3 min Read

Snow and Accessibility

Once again this winter the Lower Mainland and much of B.C. find themselves under a healthy blanket of snow. For the Lower Mainland, however, a dump of snow can quickly become problematic and the region essentially shuts down. The weather quickly shows how independence is hampered not just by snow, but by a city’s inability to deal with it. Driving becomes treacherous, walking even more so. Uneven sidewalks appear evened out as snow settles hiding raised portions. Side streets become undrivable as the focus stays on the main arteries. Many people in the Lower Mainland lack proper snow clearing equipment or salt for sidewalks in front of their homes. When the snow comes, we often see people racing to stores only to have supplies quickly run out. Accessibility for everyone instantly becomes a huge problem.

So, if you think snow days are difficult for the general public to navigate, imagine what it’s like for people with disabilities and mobility issues. What should be a few days of fun, ultimately become days where DDA clients can’t comfortably go outside to enjoy nature’s splendor. Many of our clients have mobility issues and may require a wheelchair. Have you tried going out in a wheelchair on ice or hard-packed snow? It’s not an easy task. Even powered wheelchairs have a tough time in these conditions.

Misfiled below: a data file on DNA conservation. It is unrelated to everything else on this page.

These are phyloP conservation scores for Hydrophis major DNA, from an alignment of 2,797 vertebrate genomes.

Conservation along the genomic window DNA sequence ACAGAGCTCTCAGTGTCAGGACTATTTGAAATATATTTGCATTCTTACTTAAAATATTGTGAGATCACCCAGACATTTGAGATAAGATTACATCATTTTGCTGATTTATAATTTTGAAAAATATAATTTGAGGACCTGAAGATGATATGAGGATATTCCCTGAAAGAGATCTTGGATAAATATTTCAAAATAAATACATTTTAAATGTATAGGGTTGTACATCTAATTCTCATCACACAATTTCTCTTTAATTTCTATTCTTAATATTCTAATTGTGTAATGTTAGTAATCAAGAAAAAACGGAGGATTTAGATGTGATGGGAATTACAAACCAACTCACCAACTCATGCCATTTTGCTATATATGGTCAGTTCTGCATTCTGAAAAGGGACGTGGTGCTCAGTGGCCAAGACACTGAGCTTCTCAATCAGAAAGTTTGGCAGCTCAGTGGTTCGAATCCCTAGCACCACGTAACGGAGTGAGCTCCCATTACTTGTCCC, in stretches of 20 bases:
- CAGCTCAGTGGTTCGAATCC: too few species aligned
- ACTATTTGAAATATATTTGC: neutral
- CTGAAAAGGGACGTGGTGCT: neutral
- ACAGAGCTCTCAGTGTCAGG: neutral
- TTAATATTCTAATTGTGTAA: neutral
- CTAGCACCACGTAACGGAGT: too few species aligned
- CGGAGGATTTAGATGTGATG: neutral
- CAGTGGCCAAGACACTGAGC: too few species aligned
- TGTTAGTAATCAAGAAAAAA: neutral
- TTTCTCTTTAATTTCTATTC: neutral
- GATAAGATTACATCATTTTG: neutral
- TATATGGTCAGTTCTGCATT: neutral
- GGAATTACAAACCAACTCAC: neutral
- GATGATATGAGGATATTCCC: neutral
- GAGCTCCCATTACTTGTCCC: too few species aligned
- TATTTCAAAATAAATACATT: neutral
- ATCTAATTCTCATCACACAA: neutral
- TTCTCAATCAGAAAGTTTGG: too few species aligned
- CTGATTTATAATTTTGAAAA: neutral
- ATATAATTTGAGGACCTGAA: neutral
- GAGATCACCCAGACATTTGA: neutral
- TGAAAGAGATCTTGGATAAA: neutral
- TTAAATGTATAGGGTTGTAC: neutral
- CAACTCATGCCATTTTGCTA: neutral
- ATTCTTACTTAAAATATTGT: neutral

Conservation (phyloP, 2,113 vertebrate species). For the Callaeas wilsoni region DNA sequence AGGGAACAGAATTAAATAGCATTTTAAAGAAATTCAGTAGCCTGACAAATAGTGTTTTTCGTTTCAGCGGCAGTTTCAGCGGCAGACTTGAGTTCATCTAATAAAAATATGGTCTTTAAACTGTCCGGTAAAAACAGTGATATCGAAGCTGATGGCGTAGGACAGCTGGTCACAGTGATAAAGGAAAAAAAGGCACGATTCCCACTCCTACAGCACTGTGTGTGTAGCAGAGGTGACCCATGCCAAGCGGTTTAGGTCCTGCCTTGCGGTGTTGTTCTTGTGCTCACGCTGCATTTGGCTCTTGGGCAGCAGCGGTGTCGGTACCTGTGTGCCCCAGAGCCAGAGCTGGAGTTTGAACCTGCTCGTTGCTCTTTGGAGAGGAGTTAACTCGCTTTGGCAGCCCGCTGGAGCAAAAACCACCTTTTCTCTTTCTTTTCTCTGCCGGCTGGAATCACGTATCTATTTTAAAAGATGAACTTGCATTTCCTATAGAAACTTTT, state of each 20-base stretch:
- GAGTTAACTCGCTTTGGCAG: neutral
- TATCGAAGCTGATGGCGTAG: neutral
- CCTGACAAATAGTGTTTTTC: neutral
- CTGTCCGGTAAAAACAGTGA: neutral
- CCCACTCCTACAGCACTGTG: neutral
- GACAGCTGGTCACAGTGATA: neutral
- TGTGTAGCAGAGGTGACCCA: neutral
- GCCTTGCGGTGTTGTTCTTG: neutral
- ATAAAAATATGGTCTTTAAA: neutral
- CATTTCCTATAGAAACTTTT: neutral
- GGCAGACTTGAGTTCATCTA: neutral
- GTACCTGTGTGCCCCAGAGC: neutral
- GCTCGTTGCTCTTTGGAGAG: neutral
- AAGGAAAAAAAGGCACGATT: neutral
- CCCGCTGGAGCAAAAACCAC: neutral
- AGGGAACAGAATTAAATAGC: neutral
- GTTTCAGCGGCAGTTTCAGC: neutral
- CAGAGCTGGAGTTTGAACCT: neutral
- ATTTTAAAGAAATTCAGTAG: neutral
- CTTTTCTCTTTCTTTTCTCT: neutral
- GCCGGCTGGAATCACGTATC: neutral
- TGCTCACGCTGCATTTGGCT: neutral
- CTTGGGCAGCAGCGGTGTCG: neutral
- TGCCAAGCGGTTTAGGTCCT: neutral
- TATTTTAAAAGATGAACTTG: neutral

Unless our home support staff are behind the wheel, DDA clients don’t drive themselves around, so they rely on walking to get out and about. For people who are unsteady on their feet, or who use adaptive assistance like walkers or canes, the smallest patch of ice can become very dangerous. Snowy ridges that freeze into jagged obstacles become impassable. The only option is to stay in and make the best of it. Wait out the storm as they say. That’s not usually a huge problem for those in 24/7 assisted living, however, many of our clients are semi-independent. Getting things like groceries become an arduous task. It also means it’s more likely for people to be alone for long periods which can have a negative impact on mental health. The saving grace for isolation is the advent of the digital world where we can do the best we can to stay connected, but it’s not the same as being together.

City of Vancouver Policy – ‘Vancouver property owners and occupants are responsible for clearing snow and ice from the full width of sidewalks in front of and, if on a corner lot, alongside their property by 10 am the morning following a snowfall or freezing temperatures.’

Seems easy enough, but when snow falls continuously, keeping sidewalks clear, assuming you have a good snow shovel, becomes difficult. Snow in Vancouver is not without controversy.

There isn’t an easy answer to level this particular playing field. There is only so much we as a society can do in terms of prevention when the weather turns nasty. We can, however, continually raise awareness that there is an integral group of people in the disability community who cannot be overlooked when the winter season or any season for that matter rolls in. We can ensure that public policy around accessibility is loud and clear when it comes to snow and ice removal, especially when essential services are concerned. We can double our efforts to make sure our sidewalks are free from snow as much as possible. We can be respectful and patient if people need more time and space to get around. We can reach out to family and friends who are part of this vulnerable group and offer help should they need it.

If 2021 has taught us anything in B.C., from heat domes to winter snowstorms, it’s we need to pay close attention to our most vulnerable when extreme weather sets in.